Quickly cut to Javalinas Coffee and Friends, one of Tucson's premier coffeehouse venues for acoustic music, and where the setting and imagery couldn't be more different.
Being situated within a Safeway shopping plaza on Tucson's far southeast side is an odd thing in and of itself. For its warm-weather outdoor shows, Javalinas will actually encourage patrons to set up lawn chairs within its portion of the parking lot. Got that? People in lawn chairs sitting in a strip-mall parking lot listening to music. Add to this mix the notion that some people consider Javalinas to be halfway to New Mexico, and it's a wonder anybody who doesn't live in Rita Ranch ever gets out there to see music.
Some would argue it's Tucson's high quality of musicianship that has made Javalinas a success. But it's mostly about owner Bonnie Vining and the vision she has nurtured.
On her MySpace page, she writes, "After 20 years as a software engineer for a large corporation, my group was sold to another company. I was advised in an interview not to smile so much, and in that instant, I made a decision to follow a new path where a smile would be an asset rather than a liability."
She opened Javalinas in December 2003, never intending to showcase music. "It all started a few days after when I went out to a powwow where my old friend and violinist extraordinaire Arvel Bird was headlining," she continues on MySpace. "I casually (and half-jokingly) asked him if he would ever consider performing in a coffee shop." He said yes, and before she knew it, she had other friends asking to do the same.
Eventually she was encouraged to check out the acoustic music scene at Bookmans, where she saw and befriended Nancy Lynn Bright and Hank Childers. They helped Vining connect with Tucson's larger folk-music community. This led to performances by such diverse artists as Wendy Adams, BK Special, Ice-9, Dennis Pepe, Mitzi Cowell, Kathleen Williamson, Lisa Otey, Will Clipman and Amber Norgaard, Eric Hansen, Sabra Faulk and the Determined Luddites.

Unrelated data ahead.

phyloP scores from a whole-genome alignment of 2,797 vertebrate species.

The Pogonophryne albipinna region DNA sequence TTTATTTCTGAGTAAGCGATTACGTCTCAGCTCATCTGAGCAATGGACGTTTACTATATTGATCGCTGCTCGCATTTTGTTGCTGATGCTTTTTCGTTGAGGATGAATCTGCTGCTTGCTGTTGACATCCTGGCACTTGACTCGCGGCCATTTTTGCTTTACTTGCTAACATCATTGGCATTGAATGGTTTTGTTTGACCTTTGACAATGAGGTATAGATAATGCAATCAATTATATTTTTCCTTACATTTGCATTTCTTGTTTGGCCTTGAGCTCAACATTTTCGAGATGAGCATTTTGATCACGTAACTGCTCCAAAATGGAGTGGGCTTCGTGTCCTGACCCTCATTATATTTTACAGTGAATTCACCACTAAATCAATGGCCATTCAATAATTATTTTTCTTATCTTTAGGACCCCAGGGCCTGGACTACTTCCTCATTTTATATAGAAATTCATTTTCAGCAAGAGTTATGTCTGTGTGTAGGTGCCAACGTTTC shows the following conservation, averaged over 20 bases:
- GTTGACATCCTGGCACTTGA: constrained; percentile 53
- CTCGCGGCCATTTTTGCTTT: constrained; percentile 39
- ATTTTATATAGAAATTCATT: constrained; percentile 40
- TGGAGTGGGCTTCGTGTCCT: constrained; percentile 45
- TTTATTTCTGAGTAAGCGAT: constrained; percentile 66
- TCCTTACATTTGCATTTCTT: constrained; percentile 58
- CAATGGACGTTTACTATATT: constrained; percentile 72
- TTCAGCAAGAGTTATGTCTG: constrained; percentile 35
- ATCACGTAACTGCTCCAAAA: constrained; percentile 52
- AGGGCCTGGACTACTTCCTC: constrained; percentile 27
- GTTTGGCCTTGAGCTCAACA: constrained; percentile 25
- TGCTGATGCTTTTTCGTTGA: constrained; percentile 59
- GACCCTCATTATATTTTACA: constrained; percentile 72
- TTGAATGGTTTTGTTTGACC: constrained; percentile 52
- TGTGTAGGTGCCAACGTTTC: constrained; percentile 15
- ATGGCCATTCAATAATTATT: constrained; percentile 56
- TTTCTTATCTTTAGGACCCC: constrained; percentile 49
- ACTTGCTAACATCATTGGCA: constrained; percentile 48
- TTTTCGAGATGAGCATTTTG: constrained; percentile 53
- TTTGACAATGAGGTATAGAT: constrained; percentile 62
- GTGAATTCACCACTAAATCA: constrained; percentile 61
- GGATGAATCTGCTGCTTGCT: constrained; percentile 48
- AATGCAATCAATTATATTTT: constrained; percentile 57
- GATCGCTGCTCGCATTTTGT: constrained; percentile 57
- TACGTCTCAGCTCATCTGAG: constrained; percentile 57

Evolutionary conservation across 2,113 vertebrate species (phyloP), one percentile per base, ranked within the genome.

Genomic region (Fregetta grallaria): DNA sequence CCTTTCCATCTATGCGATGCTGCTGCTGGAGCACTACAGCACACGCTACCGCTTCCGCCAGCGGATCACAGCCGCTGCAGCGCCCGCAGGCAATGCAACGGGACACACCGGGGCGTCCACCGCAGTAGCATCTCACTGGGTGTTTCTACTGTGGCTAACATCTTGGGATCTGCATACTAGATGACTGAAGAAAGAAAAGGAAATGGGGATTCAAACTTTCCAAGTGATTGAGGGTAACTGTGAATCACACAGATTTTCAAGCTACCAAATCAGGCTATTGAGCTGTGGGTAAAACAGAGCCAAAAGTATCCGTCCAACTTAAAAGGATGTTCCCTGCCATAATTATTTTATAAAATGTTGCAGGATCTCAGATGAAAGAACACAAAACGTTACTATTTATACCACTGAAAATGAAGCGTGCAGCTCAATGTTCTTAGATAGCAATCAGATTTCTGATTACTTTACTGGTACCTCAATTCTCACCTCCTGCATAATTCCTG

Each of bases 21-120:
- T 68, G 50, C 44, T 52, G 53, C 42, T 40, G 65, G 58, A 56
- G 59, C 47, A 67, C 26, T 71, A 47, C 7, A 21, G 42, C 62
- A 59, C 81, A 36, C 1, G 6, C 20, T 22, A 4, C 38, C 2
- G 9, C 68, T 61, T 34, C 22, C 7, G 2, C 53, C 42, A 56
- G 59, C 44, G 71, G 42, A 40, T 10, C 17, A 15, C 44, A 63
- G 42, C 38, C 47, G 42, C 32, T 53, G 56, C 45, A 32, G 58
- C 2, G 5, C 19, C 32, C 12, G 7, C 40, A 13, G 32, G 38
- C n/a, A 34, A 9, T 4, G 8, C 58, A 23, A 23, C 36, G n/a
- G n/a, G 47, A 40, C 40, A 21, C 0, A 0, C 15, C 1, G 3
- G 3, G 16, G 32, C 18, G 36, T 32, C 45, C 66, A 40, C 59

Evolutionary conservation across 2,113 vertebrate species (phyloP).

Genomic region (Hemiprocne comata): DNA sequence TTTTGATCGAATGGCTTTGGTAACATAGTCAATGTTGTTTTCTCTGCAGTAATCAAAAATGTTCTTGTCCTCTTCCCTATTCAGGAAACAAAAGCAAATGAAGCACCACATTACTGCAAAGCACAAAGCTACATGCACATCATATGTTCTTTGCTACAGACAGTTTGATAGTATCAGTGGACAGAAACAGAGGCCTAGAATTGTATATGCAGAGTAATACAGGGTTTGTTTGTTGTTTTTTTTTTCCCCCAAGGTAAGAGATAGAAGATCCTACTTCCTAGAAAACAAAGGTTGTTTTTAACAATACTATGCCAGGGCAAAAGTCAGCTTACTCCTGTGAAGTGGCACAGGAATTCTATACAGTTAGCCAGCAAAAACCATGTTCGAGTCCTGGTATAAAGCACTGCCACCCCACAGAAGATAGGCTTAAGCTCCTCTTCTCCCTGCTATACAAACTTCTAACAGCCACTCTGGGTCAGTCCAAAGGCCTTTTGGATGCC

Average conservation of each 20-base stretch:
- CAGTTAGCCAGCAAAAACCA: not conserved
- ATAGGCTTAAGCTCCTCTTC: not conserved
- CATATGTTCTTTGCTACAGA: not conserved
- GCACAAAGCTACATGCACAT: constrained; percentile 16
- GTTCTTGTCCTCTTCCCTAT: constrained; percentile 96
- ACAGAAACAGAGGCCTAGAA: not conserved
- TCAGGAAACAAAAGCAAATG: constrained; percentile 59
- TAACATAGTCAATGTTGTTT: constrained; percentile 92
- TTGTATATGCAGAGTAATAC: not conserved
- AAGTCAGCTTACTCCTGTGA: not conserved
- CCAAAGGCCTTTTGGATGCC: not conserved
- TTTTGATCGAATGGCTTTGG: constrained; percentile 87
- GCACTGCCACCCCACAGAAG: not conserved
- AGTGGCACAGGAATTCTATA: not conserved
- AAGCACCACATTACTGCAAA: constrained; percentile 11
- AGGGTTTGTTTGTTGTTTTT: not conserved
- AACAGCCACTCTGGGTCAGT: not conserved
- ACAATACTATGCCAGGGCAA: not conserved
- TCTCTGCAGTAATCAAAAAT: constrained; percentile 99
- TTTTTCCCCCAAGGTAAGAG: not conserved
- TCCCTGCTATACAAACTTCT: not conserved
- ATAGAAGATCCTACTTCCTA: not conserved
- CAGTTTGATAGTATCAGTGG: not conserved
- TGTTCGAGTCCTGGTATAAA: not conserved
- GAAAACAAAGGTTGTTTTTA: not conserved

"One thing we have to offer," Vining said in a recent interview, "is that we have a real listening audience." This is a situation acoustic musicians long for, where every instrumental nuance, vocal harmony and turn of a phrase can be heard, savored and appreciated.
"For a while," she added, "it was easier to get musicians than audiences. But we regularly pack the house now."
After some experimentation, Vining and Javalinas have settled into a comfortable routine that features music every Friday and Saturday evening, with irregularly scheduled weeknight events. These include touring musicians and songwriter showcases on occasional Thursdays and a monthly Wednesday-night bluegrass jam.
Sometime after Hurricane Katrina, Vining sponsored a hurricane relief benefit. This featured 18 different acts filling the parking lot on a Sunday afternoon and evening. This past year, she continued to blow up the coffeehouse paradigm (and pack the parking lot), featuring shows by Mr. Boogie Woogie and Arthur Migliazza. She has also booked Native American and world music shows featuring Mary Redhouse, Will Clipman and Gentle Thunder.
Perhaps what's best about Javalinas is the vibe that comes from how much Vining appreciates her performers. For a while, she was paying a significant percentage of Javalinas' sales during the gig to the performers; there is now a $5 suggested donation. And Vining has no problem jumping on a mic and reminding folks what a good deal they are getting and how important it is to support the musicians.
For the performer, compensation comes in many forms. Rarely does anyone leave Javalinas not feeling richer for the drive.